Powderpost beetles are categorized as major structural pests in the northeast United States. Just like termites, powderpost beetles eat their way into structural wood. Adult powderpost beetles lay their eggs within the cracks and pores of wood. When larvae hatch from these eggs they begin to consume wood in order to digest necessary nutrients. These nutrients include starch, certain sugars and protein, but unlike termites, powderpost beetles are not able to digest cellulose. During the day, these beetles remain hidden under the surface of structural lumber, but at night, the beetles fly out of infested wood through exit-holes. In addition to being major structural pests, powderpost beetles can become a nuisance around a home due to the beetle’s habit of swarming around porch lights and other urban and suburban artificial light sources. Powderpost beetle infestations are particularly frequent in the northeast due to the insect’s abundance in the region. Compared to other US regions, the northeast is home to the greatest variety of powderpost beetle species.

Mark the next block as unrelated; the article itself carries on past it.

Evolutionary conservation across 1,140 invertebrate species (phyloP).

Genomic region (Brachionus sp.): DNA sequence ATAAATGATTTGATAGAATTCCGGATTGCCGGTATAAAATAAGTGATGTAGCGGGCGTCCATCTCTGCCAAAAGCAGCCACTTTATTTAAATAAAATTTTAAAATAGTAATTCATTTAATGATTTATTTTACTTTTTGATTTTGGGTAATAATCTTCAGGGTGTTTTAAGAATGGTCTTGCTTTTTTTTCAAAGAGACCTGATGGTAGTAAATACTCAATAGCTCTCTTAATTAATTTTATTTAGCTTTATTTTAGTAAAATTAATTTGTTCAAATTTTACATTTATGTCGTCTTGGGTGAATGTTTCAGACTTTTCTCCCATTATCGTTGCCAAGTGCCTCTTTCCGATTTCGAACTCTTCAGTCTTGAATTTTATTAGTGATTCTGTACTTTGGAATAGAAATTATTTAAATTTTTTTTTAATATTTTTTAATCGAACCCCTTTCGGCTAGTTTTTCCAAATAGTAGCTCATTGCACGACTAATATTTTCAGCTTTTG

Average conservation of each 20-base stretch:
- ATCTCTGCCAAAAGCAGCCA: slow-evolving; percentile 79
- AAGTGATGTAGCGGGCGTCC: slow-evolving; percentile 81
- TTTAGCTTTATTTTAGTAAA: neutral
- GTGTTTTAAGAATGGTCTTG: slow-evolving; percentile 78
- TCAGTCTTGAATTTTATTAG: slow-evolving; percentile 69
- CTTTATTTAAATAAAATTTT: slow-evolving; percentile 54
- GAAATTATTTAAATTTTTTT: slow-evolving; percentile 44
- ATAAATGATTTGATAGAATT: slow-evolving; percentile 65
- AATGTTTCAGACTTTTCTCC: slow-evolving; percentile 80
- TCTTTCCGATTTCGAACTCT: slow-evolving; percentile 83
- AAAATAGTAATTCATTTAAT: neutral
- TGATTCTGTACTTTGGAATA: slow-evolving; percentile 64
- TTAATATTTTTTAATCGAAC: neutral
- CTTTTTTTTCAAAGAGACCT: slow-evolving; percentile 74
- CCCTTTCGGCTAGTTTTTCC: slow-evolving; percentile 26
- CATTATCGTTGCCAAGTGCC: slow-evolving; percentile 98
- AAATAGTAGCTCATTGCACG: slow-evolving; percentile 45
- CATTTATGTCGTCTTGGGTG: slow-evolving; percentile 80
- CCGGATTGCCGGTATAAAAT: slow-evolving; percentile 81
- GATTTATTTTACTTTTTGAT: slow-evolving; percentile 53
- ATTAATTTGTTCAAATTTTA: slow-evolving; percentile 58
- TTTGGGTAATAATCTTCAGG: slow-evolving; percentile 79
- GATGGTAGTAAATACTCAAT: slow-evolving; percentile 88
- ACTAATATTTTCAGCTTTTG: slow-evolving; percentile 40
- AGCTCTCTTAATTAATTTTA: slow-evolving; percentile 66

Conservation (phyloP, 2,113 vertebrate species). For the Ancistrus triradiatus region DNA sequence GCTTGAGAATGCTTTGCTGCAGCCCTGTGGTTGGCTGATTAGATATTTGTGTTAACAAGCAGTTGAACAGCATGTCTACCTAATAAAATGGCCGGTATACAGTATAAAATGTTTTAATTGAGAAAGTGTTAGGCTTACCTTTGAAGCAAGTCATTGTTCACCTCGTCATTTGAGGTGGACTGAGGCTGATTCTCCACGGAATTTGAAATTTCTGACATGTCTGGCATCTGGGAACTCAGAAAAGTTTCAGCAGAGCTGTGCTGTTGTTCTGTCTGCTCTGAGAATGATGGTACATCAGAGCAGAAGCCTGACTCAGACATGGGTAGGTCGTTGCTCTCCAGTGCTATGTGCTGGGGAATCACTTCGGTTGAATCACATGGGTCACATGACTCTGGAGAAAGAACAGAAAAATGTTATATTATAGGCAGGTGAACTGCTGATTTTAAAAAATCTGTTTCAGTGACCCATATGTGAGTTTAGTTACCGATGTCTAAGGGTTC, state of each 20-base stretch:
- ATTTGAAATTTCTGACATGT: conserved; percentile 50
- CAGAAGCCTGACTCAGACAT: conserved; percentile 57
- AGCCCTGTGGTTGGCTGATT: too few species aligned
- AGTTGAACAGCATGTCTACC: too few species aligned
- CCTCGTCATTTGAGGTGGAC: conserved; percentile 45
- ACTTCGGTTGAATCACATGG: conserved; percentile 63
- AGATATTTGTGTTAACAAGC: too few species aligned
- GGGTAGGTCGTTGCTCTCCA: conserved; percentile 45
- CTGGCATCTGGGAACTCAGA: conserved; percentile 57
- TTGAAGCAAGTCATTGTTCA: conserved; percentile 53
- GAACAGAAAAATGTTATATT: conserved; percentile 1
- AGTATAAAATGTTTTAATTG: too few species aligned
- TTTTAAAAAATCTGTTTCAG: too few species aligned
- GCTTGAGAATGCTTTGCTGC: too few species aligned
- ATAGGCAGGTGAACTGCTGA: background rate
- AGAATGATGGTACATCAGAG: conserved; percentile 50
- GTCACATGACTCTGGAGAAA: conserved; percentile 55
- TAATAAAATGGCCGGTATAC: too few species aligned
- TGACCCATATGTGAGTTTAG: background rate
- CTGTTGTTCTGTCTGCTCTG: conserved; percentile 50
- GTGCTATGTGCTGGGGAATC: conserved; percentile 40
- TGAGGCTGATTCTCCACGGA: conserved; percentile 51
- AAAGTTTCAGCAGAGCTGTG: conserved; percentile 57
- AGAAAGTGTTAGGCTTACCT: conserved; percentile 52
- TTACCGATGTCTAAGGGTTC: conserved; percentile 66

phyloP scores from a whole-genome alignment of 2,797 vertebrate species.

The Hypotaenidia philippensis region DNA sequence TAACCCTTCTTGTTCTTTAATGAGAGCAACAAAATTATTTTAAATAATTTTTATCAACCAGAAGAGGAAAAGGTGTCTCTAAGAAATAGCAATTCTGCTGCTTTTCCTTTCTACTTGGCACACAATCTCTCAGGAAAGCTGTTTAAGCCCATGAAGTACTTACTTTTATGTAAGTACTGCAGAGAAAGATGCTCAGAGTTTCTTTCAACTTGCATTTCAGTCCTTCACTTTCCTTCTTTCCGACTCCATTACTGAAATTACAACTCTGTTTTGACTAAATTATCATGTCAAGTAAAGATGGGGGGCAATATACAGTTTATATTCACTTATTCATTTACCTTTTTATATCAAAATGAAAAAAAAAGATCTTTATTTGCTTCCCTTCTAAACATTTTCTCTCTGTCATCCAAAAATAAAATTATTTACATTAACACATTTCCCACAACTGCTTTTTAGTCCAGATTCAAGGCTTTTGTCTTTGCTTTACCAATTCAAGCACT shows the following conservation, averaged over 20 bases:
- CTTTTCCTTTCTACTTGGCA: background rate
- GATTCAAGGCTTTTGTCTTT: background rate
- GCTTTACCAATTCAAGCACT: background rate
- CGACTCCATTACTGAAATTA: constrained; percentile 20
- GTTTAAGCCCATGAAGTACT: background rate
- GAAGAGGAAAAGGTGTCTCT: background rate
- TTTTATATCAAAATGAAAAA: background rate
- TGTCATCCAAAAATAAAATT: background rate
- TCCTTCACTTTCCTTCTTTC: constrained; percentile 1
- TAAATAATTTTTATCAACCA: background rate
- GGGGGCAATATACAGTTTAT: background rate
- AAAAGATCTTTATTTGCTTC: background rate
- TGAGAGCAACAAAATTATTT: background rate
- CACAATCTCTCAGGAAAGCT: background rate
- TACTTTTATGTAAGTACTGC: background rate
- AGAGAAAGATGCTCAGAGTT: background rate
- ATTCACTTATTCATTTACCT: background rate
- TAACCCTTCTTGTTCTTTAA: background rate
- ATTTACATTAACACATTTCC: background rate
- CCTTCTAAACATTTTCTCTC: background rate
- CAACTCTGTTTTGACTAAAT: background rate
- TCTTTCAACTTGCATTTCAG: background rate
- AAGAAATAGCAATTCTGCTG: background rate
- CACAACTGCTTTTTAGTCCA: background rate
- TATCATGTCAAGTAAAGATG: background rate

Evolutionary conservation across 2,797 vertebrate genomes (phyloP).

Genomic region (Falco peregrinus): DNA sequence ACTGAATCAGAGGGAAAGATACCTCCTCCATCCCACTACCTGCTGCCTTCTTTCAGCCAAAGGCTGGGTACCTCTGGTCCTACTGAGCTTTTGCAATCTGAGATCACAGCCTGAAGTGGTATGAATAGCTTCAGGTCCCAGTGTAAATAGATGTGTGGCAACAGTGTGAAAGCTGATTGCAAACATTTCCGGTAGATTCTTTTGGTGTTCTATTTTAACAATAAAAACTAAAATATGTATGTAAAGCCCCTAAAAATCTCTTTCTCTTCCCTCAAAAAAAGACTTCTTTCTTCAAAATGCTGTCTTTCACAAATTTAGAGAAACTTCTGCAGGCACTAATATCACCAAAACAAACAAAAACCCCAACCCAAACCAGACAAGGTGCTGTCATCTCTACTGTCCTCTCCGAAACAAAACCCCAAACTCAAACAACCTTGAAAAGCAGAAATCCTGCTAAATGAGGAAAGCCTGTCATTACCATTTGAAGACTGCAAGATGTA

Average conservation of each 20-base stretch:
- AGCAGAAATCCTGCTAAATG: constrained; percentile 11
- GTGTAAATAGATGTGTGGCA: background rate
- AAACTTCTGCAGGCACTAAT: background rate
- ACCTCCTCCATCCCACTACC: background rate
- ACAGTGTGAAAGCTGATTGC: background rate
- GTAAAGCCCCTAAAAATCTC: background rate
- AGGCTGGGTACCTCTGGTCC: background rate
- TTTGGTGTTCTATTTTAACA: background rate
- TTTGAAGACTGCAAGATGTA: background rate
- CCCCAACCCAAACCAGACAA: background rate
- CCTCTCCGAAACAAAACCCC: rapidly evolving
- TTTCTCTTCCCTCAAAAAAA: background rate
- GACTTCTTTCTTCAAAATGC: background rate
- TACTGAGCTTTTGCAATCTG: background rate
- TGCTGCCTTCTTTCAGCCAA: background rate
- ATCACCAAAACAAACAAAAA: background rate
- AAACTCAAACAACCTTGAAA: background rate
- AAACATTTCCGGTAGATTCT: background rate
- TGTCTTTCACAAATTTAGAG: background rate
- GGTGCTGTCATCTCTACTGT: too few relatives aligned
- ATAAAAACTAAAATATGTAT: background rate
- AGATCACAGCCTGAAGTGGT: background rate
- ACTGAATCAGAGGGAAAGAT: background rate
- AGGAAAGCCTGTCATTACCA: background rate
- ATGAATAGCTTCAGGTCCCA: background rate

Many powderpost beetle infestations are first noticed when adults emerge from infested structural wood. The time of year when powderpost beetles emerge varies by species. The two most common powderpost beetle species in the northeast US are brown powderpost beetles and European powderpost beetles. The native brown powderpost beetle sees adults emerge in between May and September, with peak emergence occuring during July. The non-native European powderpost beetle sees adults emerge during the summer months as well, but adults from another species, the parallel powderpost beetle species, emerge once during the spring and again during the late summer or early fall. The shiny powderpost beetle and the southern powderpost beetle can also be found in the northeast, but these two species are not nearly as destructive as the above named species. The brown powderpost beetle adult can be recognized for its flat shape and reddish-brown to black exterior. The European species is not as flat as its native counterpart, and they tend to be brown in color. All powderpost beetle species in the northeast grow to lengths measuring 3-7 mm.
Have you ever discovered wood-inhabiting insect pests within your home?